The third big threat to the VSE base is now reaching a crisis point. IBM has killed off its 31-bit mainframes and brought out technology that enables its 64-bit systems to be scaled down to match the requirements of smaller shops, in performance if not always in price. Yet another 64-bit generation is in the wings and after that IBM will probably be moving to Power6-based mainframes, opening the door to architectural possibilities beyond those provided by the current z architecture.
Environments, language processors, database engines, and other software sold to the big shops that use z/OS are pretty expensive compared to software used by VSE shops. Migration from VSE to OS is expensive. Ongoing support can be more difficult, not so much for applications once they are moved but for systems work, because tuning the more complex z/OS can be pretty difficult.
IBM could, perhaps, find a way to support legacy VSE applications under z/OS, drastically reducing migration costs. IBM could also make it easier for smaller shops to optimize their workloads with the help of tuning tools or firmware enhancement. But it's hard to see how IBM could find a way to cut the total cost of a z/OS system for small users like the ones in the VSE base without also slashing prices for big users.
For VSE shops, the alternatives no longer include third party software that extends the life of legacy applications, some of which have never even been moved from 24-bit to 31-bit software technology. The only compatible alternative is the Flex-ES emulator, which has not yet been blessed by IBM for commercial users with 64-bit software. (Developers are allowed to use Flex to emulate 64-bit mainframe environments.) The upshot is that VSE users who feel they can no longer go forward have to consider pulling the plug on their mainframes and moving to other hardware platforms. Users who just want to stand still (and use other platforms for new applications) can still get used machines, independent support, and third-party maintenance. Users who are downsizing and can't find smaller mainframes can buy capacity from services companies. But alternatives for dormant or discouraged shops are not the issue. What IBM has to address is the situation of VSE users who really want to make progress but don't want to give up their familiar computing environment.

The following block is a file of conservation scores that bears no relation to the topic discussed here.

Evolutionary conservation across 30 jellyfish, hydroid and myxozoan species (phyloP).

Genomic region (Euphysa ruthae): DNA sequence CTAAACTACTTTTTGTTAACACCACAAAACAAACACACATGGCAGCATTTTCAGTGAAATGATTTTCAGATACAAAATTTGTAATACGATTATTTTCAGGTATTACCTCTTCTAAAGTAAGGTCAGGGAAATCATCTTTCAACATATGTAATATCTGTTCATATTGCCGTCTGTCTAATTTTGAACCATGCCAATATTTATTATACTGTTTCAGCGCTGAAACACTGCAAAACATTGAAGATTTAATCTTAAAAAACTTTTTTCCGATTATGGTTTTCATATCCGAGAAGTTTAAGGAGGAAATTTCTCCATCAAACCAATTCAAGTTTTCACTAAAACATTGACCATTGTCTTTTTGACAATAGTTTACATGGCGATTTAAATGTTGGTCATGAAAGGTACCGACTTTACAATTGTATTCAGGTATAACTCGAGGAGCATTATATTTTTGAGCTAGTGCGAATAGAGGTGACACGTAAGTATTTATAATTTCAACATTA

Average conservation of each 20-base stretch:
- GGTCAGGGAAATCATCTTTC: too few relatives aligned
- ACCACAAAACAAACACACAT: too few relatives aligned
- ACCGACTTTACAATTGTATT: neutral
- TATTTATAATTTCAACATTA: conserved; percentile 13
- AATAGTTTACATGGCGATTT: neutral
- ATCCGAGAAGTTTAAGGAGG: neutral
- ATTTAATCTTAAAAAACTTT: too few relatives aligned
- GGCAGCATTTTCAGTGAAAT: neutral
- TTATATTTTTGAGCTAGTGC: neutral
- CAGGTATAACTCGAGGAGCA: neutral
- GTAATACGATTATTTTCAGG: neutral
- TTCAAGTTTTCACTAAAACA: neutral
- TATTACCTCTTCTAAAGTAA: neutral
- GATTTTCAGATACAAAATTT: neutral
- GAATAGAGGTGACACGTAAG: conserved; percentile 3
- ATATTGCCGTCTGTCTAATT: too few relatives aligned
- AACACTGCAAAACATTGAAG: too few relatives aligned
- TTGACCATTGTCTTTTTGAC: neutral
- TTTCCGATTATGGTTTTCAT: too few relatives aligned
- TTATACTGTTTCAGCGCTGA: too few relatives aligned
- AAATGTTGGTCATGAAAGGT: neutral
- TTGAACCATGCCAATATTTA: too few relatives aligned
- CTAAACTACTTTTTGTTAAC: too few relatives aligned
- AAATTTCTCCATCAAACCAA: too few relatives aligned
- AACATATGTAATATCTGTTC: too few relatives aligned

When IBM lost mainframe customers to PCM manufacturers or lost sales to third party lessors it never lost the possibility of winning them back. After all, whether they paid IBM or Hiteachi or Comdisco for their mainframes, they were still using IBM architecture platforms. But users who move from VSE to a Linux, Unix, Windows, or OS/400 environment are never going to come back.
IBM is obviously aware of this. If it decides that it will offer a VSE with 64-bit extensions and features to reassure edgy users and keep them from leaving, it will have to say something pretty soon. There's no point in closing the door after Dobbin has died.
— Hesh Wiener April 2006